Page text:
The Third Symphony is entitled "Symphony of Sorrows"; it too reflects on the past, and (the composer's) memories – although these tend to be collective, "public". Yet the nostalgia (for time and place, and the time and place on and at which a piece of music was first heard, for instance) is distilled. Mere quotation or reference are the starting points, not the goals. Atonal in parts, the Third Symphony overtly references or is explicitly inspired by experiences in the twentieth century which would tend to suggest that desolation was humanity's lot: Eliot's "The Wasteland", Anne Frank, and the "Strifes and Struggles" of the world from which Foss came… there is a quotation of the "Horst-Wessel-Lied", for instance. As is the case with each of the last three Symphonies, Foss' writing is fresh and exciting if not actually surprising; and imaginative if not wildly novel.

Foss' Fourth Symphony ("Window to the Past") was completed in 1995, nearly 15 years before his death (of a heart attack after suffering from Parkinson's disease) in 2009. It's another work which looks back, reviews his life, quotes from his earlier works. It's more personal in tone and center of gravity than perhaps any of the other works here. Since quotation is not enough, the performers need to understand the relationship past and present. This is something which the Boston Modern Orchestra Project clearly does. There is neither pastiche nor self-consciousness.

None of these works is avant-garde in tonality, theme, construction, orchestration or even purpose. But they're varied and engaging; they explore the nature of symphonic expression intelligently. The aforementioned "Wasteland" (the third) movement of the Third Symphony [CD.2 tr 7] (which at almost 12 minutes is the second-longest single movement on these CDs), for example, uses tonality and textures in ways that are far from unconventional in the early 1990s. They embrace established ideas of how compositional structure supported a certain freedom of movement without actually adding anything of Foss' own. Rose and The Boston Modern Orchestra Project are completely aware of this positioning. In addition to not actually "scorning" Foss for what he did not choose to do, they achieve two resulting musical successes. On the one hand they explain and illustrate implicitly how this music fits into the American symphonic tradition of Copland, Sessions, Harris, William Schuman et al. On the other, they convey this music as music; as symphonic entities with stories to tell and pleasure to offer. They take it, almost, at face value. Yet infuse it with conviction and enthusiasm that makes listening to each symphony enjoyable.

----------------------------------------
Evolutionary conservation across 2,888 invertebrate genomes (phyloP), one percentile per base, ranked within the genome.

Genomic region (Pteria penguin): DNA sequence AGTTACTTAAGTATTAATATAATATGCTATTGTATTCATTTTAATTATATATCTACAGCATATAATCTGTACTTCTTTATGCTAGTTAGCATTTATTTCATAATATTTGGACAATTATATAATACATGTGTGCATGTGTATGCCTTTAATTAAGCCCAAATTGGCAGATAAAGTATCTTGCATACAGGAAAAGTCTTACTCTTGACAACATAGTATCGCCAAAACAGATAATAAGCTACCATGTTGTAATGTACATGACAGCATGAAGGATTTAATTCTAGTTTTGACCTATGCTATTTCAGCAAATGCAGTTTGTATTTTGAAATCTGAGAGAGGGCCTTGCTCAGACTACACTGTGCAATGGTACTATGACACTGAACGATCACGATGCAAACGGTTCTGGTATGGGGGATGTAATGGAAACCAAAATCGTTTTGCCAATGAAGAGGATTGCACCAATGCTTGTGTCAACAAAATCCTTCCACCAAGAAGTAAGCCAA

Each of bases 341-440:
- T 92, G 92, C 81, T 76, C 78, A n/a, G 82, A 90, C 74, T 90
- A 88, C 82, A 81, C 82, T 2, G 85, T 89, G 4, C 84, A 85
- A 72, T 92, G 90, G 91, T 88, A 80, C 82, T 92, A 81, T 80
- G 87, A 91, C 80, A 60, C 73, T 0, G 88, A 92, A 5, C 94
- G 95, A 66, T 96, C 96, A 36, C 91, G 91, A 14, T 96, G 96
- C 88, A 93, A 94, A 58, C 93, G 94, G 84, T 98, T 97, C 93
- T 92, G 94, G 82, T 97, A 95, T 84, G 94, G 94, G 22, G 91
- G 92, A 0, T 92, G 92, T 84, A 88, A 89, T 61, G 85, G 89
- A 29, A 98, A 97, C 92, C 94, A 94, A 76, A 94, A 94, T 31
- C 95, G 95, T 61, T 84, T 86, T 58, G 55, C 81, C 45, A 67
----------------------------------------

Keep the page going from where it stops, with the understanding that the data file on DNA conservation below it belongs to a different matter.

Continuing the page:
The acoustic of these four recordings in September 2010 (1), June 2013 (2, 3, 4) at the Orchestra's home in Jordan Hall, Boston, is spacious yet not overbearing or supportive of adverse rhetoric. Intelligently-miked, each soloist and solo section can be heard when they are to the fore musically – woodwind in particular. Orchestral color is important to Foss as it was in similar ways to Bartók… harmonica, mandolin, saxophone and harps appear in addition to the piano. The booklet that comes with the CD contains a useful essay on the composer's life, work and historical context, as well as sketches of Rose and the orchestra. Although – as said – Foss was no fierce innovator, his music is very much his own and deserves a wider audience. Almost as a supplemental task, these musicians help us see where Foss fits into his corner of 20th-century music. That alone makes this CD (which appears to be the only one in the current catalog of any of these works) very attractive. And it's one to be admired and returned to not only because it gathers these four works together, but because the players are so adept and convincing in their approach to and execution of the music.

Copyright © 2015, Mark Sealey